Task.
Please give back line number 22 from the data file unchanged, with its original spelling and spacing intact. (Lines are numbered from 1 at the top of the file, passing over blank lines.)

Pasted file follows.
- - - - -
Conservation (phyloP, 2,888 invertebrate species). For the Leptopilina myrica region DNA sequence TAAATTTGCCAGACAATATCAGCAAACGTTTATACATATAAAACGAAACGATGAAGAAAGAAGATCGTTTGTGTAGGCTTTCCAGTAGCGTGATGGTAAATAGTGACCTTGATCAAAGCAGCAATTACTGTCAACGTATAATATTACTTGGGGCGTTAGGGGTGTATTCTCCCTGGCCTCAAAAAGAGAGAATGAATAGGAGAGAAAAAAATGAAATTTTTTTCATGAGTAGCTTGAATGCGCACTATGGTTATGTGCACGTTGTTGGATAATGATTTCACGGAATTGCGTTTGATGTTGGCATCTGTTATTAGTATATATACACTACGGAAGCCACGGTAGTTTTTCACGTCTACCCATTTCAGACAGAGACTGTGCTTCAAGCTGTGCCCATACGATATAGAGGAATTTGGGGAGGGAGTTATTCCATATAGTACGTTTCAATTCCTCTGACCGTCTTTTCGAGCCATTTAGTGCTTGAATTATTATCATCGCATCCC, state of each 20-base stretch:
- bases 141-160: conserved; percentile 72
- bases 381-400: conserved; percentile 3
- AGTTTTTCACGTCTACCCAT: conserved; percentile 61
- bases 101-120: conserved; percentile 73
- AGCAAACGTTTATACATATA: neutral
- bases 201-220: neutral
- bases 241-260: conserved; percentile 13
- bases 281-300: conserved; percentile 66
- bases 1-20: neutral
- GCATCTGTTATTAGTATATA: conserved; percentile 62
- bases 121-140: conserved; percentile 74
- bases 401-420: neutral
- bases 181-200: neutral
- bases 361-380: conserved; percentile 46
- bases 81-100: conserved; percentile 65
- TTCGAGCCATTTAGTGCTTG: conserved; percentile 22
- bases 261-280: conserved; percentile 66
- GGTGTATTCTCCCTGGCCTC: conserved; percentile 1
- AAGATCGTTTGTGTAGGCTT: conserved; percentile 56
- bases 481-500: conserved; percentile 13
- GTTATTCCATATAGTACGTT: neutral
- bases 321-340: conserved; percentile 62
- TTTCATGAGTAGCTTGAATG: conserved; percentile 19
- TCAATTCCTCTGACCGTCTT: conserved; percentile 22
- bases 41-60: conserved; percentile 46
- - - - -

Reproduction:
- GTTATTCCATATAGTACGTT: neutral